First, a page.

Spring Herb Guide
Taste April 2012
Dainty and light as a feather are the herbs of springtime, those first tender tendrils that lend our cooking the unmistakable flavor and fragrance of freshness and green. Add them near the end of cooking for optimum color and flavor.
Chervil is similar to parsley but with a slight anise-like flavor. Popular in France, it’s delicate and best used fresh, added at the last moment. Garnish salads with it, use in dressings or add to omelets.
Chives offer a mild, herbal onion flavor that’s delicious with potatoes, asparagus, leeks, seafood; added to butter and in cream sauces. The thinner and brighter green the chive, the more delicate the flavor.
Dill offers a flavor between anise, parsley and celery and pairs well with cheese, seafood, chicken soup, chilled salads and vegetable casseroles. It’s a frequent player in Greek, Italian, Turkish, Russian and Scandinavian cuisine. Look for young, brightly colored, feathery leaves.
Lemongrass has a citrus flavor that provides a brightness in Asian and Caribbean cuisine. Cut into 1-inch pieces and smash before incorporating into soups and simmered dishes. For salads, slice into thin rounds.
Lime leaf is to Thai cooking what a bay leaf is to Western cooking. This fragrant herb also can be added to curry and pastes — using scissors snip the leaves into small pieces before incorporating into your dish. Lime leaves can be kept in the freezer for up to a year and don’t require thawing before use.
Mint is used widely in the cuisines of the Middle East and Southeast Asia, where its cooling influence complements aromatic spices on grilled meats, grain salads and steaming bowls of pho and other soups. Mint is lovely with lamb, lends sophistication to fruit salad and is refreshing in a mojito or other cocktail.
Marjoram is a sweeter, milder cousin of oregano that’s well-suited to starchy vegetables and often blended with sage for poultry seasoning or with thyme to season sausage. It’s wonderful with fried potatoes, clam chowder, black beans, broccoli, tomatoes, chicken and duck.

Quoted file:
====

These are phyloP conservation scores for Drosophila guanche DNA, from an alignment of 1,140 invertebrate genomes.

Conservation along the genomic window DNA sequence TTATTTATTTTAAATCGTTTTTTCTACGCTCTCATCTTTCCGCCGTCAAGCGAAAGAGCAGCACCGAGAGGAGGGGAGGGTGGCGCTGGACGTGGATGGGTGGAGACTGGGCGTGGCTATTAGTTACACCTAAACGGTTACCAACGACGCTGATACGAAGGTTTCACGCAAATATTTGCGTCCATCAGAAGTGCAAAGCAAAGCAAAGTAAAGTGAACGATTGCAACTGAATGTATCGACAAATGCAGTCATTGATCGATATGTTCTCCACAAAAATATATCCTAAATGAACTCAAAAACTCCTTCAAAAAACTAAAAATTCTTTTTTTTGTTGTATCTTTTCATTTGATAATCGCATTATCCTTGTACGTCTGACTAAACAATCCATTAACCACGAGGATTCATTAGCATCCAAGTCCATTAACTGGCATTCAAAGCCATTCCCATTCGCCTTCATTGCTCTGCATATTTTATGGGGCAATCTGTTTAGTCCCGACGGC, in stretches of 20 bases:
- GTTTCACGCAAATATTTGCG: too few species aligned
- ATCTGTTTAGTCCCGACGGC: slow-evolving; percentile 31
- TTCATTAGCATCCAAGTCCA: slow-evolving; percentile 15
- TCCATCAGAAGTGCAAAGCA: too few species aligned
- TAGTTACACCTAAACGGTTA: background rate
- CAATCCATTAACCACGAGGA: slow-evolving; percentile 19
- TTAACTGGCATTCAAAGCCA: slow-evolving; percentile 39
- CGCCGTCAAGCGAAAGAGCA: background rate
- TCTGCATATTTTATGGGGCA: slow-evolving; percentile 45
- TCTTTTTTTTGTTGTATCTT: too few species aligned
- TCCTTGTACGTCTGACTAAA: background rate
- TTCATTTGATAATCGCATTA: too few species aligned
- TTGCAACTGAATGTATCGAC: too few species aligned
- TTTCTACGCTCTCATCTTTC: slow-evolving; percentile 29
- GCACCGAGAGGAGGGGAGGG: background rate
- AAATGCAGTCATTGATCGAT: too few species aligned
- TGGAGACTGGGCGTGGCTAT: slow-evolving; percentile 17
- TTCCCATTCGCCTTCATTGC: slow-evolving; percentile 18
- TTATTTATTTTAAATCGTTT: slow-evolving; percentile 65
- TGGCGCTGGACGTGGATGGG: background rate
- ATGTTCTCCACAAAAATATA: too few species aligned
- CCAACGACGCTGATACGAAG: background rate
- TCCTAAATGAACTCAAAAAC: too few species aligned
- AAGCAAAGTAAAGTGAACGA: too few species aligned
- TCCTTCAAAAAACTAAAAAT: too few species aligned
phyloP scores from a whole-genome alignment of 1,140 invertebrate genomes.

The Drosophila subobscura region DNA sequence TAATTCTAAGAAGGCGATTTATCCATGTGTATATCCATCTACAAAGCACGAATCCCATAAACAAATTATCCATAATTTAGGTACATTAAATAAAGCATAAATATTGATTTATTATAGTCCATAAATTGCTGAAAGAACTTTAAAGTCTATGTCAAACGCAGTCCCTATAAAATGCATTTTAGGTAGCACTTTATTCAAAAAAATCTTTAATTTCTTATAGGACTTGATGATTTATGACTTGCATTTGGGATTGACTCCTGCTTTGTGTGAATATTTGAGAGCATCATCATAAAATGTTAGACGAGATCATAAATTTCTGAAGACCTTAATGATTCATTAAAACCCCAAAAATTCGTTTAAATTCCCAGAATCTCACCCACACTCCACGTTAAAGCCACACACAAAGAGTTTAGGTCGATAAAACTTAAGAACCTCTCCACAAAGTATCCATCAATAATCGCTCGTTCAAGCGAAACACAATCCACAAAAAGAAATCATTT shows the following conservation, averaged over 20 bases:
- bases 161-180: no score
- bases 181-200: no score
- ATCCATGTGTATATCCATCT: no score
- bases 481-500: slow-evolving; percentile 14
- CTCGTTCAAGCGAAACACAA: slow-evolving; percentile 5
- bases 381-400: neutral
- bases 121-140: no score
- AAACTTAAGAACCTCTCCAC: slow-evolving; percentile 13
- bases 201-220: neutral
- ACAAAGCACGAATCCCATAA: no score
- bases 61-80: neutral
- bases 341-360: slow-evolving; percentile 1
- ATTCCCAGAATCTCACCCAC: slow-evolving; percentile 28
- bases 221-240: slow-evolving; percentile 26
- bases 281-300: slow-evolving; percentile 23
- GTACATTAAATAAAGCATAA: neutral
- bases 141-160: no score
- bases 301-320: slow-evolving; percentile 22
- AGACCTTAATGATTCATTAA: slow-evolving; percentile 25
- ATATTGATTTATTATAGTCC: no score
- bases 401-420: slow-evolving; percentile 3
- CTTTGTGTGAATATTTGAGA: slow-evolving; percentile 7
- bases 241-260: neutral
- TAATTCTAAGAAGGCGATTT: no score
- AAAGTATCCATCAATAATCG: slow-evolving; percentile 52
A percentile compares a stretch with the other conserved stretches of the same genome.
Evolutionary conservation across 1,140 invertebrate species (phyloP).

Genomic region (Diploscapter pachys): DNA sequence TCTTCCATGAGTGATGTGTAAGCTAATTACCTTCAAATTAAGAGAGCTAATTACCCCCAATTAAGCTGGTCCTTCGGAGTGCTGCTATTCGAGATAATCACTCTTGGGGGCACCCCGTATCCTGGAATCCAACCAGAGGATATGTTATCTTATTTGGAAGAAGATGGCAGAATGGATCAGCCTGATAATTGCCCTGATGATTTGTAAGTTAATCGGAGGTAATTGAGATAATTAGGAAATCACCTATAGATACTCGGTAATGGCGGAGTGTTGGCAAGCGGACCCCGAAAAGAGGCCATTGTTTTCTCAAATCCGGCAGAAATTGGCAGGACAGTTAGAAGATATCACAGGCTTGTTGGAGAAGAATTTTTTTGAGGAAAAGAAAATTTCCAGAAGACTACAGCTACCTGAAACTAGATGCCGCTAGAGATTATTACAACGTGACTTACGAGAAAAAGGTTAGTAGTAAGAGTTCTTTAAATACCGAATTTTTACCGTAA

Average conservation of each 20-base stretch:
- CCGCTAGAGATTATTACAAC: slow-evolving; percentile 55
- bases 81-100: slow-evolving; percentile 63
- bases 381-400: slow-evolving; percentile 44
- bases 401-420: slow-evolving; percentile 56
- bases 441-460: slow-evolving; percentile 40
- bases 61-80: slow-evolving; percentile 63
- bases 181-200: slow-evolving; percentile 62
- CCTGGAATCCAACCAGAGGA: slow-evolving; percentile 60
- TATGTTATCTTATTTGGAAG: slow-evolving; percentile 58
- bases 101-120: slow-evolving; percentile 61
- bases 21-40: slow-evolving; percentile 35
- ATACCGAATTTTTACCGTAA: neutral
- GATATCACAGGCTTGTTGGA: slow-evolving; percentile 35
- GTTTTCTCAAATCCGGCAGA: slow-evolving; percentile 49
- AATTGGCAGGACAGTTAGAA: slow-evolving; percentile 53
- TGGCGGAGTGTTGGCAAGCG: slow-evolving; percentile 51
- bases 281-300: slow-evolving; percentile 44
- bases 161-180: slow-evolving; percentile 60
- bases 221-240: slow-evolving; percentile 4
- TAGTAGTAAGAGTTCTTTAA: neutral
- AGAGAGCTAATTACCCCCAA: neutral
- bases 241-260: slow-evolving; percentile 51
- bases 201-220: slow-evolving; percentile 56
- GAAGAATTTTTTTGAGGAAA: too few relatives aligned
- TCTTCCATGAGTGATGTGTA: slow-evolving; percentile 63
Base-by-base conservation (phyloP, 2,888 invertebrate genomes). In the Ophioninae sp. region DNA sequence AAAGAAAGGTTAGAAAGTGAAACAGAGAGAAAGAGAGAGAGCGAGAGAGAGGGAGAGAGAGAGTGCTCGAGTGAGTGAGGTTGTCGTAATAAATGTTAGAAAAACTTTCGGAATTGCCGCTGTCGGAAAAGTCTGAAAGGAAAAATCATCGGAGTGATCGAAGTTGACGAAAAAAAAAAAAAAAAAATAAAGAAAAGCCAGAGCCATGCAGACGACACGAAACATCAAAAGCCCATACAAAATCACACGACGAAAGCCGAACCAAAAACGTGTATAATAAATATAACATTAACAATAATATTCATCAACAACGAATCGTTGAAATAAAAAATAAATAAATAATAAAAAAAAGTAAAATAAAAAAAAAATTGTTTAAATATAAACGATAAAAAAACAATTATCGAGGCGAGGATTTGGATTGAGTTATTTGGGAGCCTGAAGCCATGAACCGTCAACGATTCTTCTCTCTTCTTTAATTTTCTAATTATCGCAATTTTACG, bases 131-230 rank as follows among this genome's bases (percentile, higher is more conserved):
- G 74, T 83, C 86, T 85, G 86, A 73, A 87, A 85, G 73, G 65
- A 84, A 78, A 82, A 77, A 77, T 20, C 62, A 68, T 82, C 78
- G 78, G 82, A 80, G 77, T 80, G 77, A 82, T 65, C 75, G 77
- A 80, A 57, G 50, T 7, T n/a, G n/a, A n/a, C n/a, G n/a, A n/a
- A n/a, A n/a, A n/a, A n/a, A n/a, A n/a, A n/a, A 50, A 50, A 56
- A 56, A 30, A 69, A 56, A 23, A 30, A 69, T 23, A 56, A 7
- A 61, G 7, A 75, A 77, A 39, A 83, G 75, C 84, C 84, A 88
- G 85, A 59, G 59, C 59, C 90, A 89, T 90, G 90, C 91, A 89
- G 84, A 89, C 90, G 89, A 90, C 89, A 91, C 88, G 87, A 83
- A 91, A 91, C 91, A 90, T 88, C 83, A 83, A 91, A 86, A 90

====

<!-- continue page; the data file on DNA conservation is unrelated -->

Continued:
Oregano, Greek for “mountain joy,” has a warm, aromatic scent and robust taste. Widely used in Mediterranean and Mexican cuisines, it’s great for seasoning soups, stews and pasta sauces. Try sprinkling it over pizza or add to shellfish.
Parsley, whether flat-leaf (Italian) or curly, is among the most universally used culinary herbs. Italian parsley is the basis of iconic green sauces such as Argentina’s chimichurri, delicious atop grilled meats. Parsley works well in stuffings, in whole grain salads, with eggplant and in many other dishes.
Rosemary is a member of the mint family, native to the Mediterranean. Its aromatic, piney flavor is a great fit for lamb, meat stews and marinades, but it also can add life to lighter fish and poultry dishes, as well as vegetables.
Tarragon, with its aromatic, anise-like flavor, marries well with chicken, egg and mushroom dishes and is a mainstay in classic French cuisine. Its sprigs are often used to flavor white wine vinegar.
Thyme lends a powerful fragrance and subtle lemon, minty taste to dishes. Common in French cuisine, it’s included in bouquet garni and used to season soups and sauces. Thyme pairs well with poultry, fish and lamb, and is great in egg dishes.
To wash herbs, hold by stems and rinse vigorously under cool water until free of dirt. Spin dry in a salad spinner or blot dry with paper towels or a dish cloth. The drier the herbs, the better they’ll tolerate cutting and chopping.
Cut herbs with a sharp knife or scissors to avoid bruising. You also can tear leafy herbs to release more flavor during cooking.
Store herbs in the crisper section of the refrigerator, wrapped in a paper towel and tucked inside an airtight container.
Leftover herbs such as basil, arugula, Thai basil and mint make great pesto. Freeze pesto in ice cube trays, then transfer to an airtight container.
Make your own herb-infused butter: Blend 1/2 cup unsalted, softened butter or margarine with 1 tablespoon finely chopped fresh herbs of your choice. Roll butter into a log and freeze in waxed paper.
Grow herbs from seed
While purchasing packaged herbs can get expensive, growing your own fresh herbs only requires a pack of seeds or a plant start and a little care and attention.
You can begin with small pots indoors to get your seeds started, and then as the weather warms and your plants grow, transfer them to larger pots outdoors. Choose a sunny spot for the pots, and be sure to water them on a regular basis.
The best time to harvest herbs is in the morning, after the dew has evaporated but before the sun has warmed them. Pick just the amount you need for that day. Keep them in the refrigerator in a produce bag until ready to use. Herbs should appear fresh, with no leaf discoloration.
Look for herb seeds from Seeds of Change and Uprising Seeds and plant starts from Rents Due Ranch at your neighborhood PCC.
Revised April 2018